produced by another company.

The New York Theatre Workshop also relies heavily on subscriptions and 
donations.

Lynn Brenner

[3]-----------------------------------------------------------------
From:		Joseph Egert <This email address is being protected from spambots. You need JavaScript enabled to view it.>
Date:		Sunday, 10 Feb 2008 11:46:23 -0800 (PST)
Subject: 19.0062 Untouchable Shakespeare
Comment:	Re: SHK 19.0062 Untouchable Shakespeare

Carol Morley writes:

 >...I'm trying to
 >substantiate whether the pointed reaction I have encountered from older
 >Americans, that to read, teach or perform the Merchant is an act of
 >Anti-Semitism per se., is either widespread or influencing curricula...

On Israeli Hebrew and American Yiddish productions of the MERCHANT and 
their attendant controversies, check out:

---Oz, Avraham, "Transformations of Authenticity: the MECHANT OF VENICE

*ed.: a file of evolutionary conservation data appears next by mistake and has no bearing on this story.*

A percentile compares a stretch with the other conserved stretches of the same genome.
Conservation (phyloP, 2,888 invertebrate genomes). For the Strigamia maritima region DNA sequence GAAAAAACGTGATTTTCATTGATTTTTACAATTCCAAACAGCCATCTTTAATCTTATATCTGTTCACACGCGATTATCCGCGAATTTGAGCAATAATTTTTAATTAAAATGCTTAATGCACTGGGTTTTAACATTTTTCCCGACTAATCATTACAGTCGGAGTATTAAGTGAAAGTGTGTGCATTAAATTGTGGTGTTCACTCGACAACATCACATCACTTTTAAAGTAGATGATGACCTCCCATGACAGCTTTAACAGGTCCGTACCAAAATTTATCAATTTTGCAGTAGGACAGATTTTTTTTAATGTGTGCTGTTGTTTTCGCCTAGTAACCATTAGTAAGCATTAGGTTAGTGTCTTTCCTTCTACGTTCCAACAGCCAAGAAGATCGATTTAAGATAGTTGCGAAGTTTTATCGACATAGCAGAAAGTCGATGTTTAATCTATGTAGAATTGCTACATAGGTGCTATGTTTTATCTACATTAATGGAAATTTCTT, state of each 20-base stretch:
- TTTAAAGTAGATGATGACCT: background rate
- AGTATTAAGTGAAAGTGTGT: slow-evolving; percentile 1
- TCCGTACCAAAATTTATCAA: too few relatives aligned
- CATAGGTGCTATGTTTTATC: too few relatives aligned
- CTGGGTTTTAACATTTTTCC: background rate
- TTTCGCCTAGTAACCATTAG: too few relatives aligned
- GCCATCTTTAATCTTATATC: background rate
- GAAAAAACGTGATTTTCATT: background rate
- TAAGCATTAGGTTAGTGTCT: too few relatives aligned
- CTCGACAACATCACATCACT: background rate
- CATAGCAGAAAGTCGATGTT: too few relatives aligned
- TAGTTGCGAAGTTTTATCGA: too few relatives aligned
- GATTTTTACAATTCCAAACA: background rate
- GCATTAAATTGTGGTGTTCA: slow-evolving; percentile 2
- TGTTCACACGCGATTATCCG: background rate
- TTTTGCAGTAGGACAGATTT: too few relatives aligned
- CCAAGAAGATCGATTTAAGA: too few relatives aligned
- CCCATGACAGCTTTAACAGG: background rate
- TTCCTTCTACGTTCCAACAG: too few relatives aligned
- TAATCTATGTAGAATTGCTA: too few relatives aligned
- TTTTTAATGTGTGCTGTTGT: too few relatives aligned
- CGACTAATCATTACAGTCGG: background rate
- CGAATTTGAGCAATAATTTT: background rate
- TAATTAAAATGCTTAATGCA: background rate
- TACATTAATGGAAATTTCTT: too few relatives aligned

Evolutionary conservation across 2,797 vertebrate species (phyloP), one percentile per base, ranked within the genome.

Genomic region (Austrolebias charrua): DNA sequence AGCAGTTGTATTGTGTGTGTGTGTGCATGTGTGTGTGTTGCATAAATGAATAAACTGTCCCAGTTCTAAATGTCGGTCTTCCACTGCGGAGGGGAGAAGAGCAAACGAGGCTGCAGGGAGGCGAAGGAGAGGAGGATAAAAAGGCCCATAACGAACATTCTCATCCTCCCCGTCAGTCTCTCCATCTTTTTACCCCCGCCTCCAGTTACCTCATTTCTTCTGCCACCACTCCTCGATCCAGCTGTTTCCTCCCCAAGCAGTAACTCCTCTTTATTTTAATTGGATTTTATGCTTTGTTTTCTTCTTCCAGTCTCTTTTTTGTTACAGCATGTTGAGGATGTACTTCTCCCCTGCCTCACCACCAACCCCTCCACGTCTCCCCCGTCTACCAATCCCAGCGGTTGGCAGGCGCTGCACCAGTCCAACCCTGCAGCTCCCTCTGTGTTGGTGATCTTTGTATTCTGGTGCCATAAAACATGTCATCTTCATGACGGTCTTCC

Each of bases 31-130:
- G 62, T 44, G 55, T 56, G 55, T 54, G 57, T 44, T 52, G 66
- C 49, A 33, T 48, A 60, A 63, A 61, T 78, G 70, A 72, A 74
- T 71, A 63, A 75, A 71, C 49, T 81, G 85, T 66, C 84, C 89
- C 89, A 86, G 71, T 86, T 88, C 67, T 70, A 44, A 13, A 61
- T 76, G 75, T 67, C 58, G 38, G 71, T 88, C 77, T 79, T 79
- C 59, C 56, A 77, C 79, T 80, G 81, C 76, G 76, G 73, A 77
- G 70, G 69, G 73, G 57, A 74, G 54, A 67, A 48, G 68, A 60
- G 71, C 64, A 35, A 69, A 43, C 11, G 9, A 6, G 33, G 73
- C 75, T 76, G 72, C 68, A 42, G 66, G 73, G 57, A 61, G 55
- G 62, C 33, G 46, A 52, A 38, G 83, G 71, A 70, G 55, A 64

in Israel", published in variant versions in FOREIGN SHAKESPEARE (1993); 
in YOKE OF LOVE (1995); and in NEW CASEBOOKS THE MERCHANT OF VENICE (1998).

---Berkowitz, Joel, SHAKESPEARE ON THE AMERICAN YIDDISH STAGE (2002).

Hope this helps,
Joe Egert

_______________________________________________________________
S H A K S P E R: The Global Shakespeare Discussion List
Hardy M. Cook, This email address is being protected from spambots. You need JavaScript enabled to view it.
The S H A K S P E R Web Site <http://www.shaksper.net>

DISCLAIMER: Although SHAKSPER is a moderated discussion list, the 
opinions expressed on it are the sole property of the poster, and the 
editor assumes no responsibility for them.

WS & GWB

The Shakespeare Conference: SHK 19.0083  Sunday, 10 February 2008

[1] 	From:	JD Markel <This email address is being protected from spambots. You need JavaScript enabled to view it.>